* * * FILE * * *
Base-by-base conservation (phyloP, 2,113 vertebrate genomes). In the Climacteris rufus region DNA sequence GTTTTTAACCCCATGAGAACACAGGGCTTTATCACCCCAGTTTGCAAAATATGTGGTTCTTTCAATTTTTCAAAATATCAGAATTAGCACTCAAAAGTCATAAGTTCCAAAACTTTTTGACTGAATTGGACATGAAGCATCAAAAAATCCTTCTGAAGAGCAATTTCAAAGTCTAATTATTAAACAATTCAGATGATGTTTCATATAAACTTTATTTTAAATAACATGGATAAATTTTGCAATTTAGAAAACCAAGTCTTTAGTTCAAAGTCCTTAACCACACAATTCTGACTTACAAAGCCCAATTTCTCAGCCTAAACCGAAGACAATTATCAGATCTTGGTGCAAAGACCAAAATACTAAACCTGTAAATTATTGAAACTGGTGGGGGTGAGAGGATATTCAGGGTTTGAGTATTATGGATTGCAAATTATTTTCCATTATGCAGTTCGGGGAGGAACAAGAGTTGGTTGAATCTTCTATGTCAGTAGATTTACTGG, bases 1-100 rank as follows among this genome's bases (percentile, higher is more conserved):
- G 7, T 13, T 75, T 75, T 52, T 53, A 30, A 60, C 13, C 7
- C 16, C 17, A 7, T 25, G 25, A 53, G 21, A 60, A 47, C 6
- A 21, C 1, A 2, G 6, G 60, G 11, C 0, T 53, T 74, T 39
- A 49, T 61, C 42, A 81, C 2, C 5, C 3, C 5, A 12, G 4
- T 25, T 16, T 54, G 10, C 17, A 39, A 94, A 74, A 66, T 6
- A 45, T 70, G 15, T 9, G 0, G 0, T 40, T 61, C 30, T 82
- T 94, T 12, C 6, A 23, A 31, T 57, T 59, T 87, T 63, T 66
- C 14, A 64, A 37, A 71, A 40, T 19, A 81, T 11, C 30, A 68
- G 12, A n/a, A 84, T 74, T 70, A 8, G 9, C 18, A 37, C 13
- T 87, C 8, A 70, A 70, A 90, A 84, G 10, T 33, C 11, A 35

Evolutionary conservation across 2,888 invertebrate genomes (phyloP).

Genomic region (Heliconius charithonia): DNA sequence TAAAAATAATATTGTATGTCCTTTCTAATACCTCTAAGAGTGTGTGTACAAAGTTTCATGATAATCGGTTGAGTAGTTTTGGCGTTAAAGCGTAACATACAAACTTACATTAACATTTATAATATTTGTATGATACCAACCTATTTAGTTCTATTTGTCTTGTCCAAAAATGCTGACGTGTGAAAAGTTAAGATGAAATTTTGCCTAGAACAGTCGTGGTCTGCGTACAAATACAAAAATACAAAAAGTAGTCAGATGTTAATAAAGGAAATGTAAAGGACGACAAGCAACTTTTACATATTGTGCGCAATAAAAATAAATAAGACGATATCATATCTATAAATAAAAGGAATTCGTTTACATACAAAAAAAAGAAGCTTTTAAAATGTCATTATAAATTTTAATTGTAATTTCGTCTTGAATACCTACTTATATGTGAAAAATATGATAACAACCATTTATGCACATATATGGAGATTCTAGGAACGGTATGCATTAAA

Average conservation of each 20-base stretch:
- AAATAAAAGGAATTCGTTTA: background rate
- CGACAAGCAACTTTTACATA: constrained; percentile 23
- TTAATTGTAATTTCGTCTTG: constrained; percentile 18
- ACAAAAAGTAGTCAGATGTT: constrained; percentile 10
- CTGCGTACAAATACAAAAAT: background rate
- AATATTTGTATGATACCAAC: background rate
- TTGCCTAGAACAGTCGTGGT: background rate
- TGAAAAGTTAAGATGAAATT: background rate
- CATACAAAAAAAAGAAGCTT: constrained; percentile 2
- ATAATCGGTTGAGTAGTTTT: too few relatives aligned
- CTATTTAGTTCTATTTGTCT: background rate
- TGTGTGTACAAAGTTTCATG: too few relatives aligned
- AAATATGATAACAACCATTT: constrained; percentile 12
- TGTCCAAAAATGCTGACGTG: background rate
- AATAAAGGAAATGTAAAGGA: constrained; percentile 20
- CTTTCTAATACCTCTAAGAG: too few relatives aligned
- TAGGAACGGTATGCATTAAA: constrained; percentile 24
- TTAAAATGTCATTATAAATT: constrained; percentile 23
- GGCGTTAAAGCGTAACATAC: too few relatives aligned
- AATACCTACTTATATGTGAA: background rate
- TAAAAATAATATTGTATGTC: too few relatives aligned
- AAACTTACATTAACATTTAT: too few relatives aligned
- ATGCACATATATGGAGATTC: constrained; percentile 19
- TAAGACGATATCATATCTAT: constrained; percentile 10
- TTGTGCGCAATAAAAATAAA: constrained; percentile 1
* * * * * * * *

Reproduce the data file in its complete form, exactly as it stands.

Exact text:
Base-by-base conservation (phyloP, 2,113 vertebrate genomes). In the Climacteris rufus region DNA sequence GTTTTTAACCCCATGAGAACACAGGGCTTTATCACCCCAGTTTGCAAAATATGTGGTTCTTTCAATTTTTCAAAATATCAGAATTAGCACTCAAAAGTCATAAGTTCCAAAACTTTTTGACTGAATTGGACATGAAGCATCAAAAAATCCTTCTGAAGAGCAATTTCAAAGTCTAATTATTAAACAATTCAGATGATGTTTCATATAAACTTTATTTTAAATAACATGGATAAATTTTGCAATTTAGAAAACCAAGTCTTTAGTTCAAAGTCCTTAACCACACAATTCTGACTTACAAAGCCCAATTTCTCAGCCTAAACCGAAGACAATTATCAGATCTTGGTGCAAAGACCAAAATACTAAACCTGTAAATTATTGAAACTGGTGGGGGTGAGAGGATATTCAGGGTTTGAGTATTATGGATTGCAAATTATTTTCCATTATGCAGTTCGGGGAGGAACAAGAGTTGGTTGAATCTTCTATGTCAGTAGATTTACTGG, bases 1-100 rank as follows among this genome's bases (percentile, higher is more conserved):
- G 7, T 13, T 75, T 75, T 52, T 53, A 30, A 60, C 13, C 7
- C 16, C 17, A 7, T 25, G 25, A 53, G 21, A 60, A 47, C 6
- A 21, C 1, A 2, G 6, G 60, G 11, C 0, T 53, T 74, T 39
- A 49, T 61, C 42, A 81, C 2, C 5, C 3, C 5, A 12, G 4
- T 25, T 16, T 54, G 10, C 17, A 39, A 94, A 74, A 66, T 6
- A 45, T 70, G 15, T 9, G 0, G 0, T 40, T 61, C 30, T 82
- T 94, T 12, C 6, A 23, A 31, T 57, T 59, T 87, T 63, T 66
- C 14, A 64, A 37, A 71, A 40, T 19, A 81, T 11, C 30, A 68
- G 12, A n/a, A 84, T 74, T 70, A 8, G 9, C 18, A 37, C 13
- T 87, C 8, A 70, A 70, A 90, A 84, G 10, T 33, C 11, A 35

Evolutionary conservation across 2,888 invertebrate genomes (phyloP).

Genomic region (Heliconius charithonia): DNA sequence TAAAAATAATATTGTATGTCCTTTCTAATACCTCTAAGAGTGTGTGTACAAAGTTTCATGATAATCGGTTGAGTAGTTTTGGCGTTAAAGCGTAACATACAAACTTACATTAACATTTATAATATTTGTATGATACCAACCTATTTAGTTCTATTTGTCTTGTCCAAAAATGCTGACGTGTGAAAAGTTAAGATGAAATTTTGCCTAGAACAGTCGTGGTCTGCGTACAAATACAAAAATACAAAAAGTAGTCAGATGTTAATAAAGGAAATGTAAAGGACGACAAGCAACTTTTACATATTGTGCGCAATAAAAATAAATAAGACGATATCATATCTATAAATAAAAGGAATTCGTTTACATACAAAAAAAAGAAGCTTTTAAAATGTCATTATAAATTTTAATTGTAATTTCGTCTTGAATACCTACTTATATGTGAAAAATATGATAACAACCATTTATGCACATATATGGAGATTCTAGGAACGGTATGCATTAAA

Average conservation of each 20-base stretch:
- AAATAAAAGGAATTCGTTTA: background rate
- CGACAAGCAACTTTTACATA: constrained; percentile 23
- TTAATTGTAATTTCGTCTTG: constrained; percentile 18
- ACAAAAAGTAGTCAGATGTT: constrained; percentile 10
- CTGCGTACAAATACAAAAAT: background rate
- AATATTTGTATGATACCAAC: background rate
- TTGCCTAGAACAGTCGTGGT: background rate
- TGAAAAGTTAAGATGAAATT: background rate
- CATACAAAAAAAAGAAGCTT: constrained; percentile 2
- ATAATCGGTTGAGTAGTTTT: too few relatives aligned
- CTATTTAGTTCTATTTGTCT: background rate
- TGTGTGTACAAAGTTTCATG: too few relatives aligned
- AAATATGATAACAACCATTT: constrained; percentile 12
- TGTCCAAAAATGCTGACGTG: background rate
- AATAAAGGAAATGTAAAGGA: constrained; percentile 20
- CTTTCTAATACCTCTAAGAG: too few relatives aligned
- TAGGAACGGTATGCATTAAA: constrained; percentile 24
- TTAAAATGTCATTATAAATT: constrained; percentile 23
- GGCGTTAAAGCGTAACATAC: too few relatives aligned
- AATACCTACTTATATGTGAA: background rate
- TAAAAATAATATTGTATGTC: too few relatives aligned
- AAACTTACATTAACATTTAT: too few relatives aligned
- ATGCACATATATGGAGATTC: constrained; percentile 19
- TAAGACGATATCATATCTAT: constrained; percentile 10
- TTGTGCGCAATAAAAATAAA: constrained; percentile 1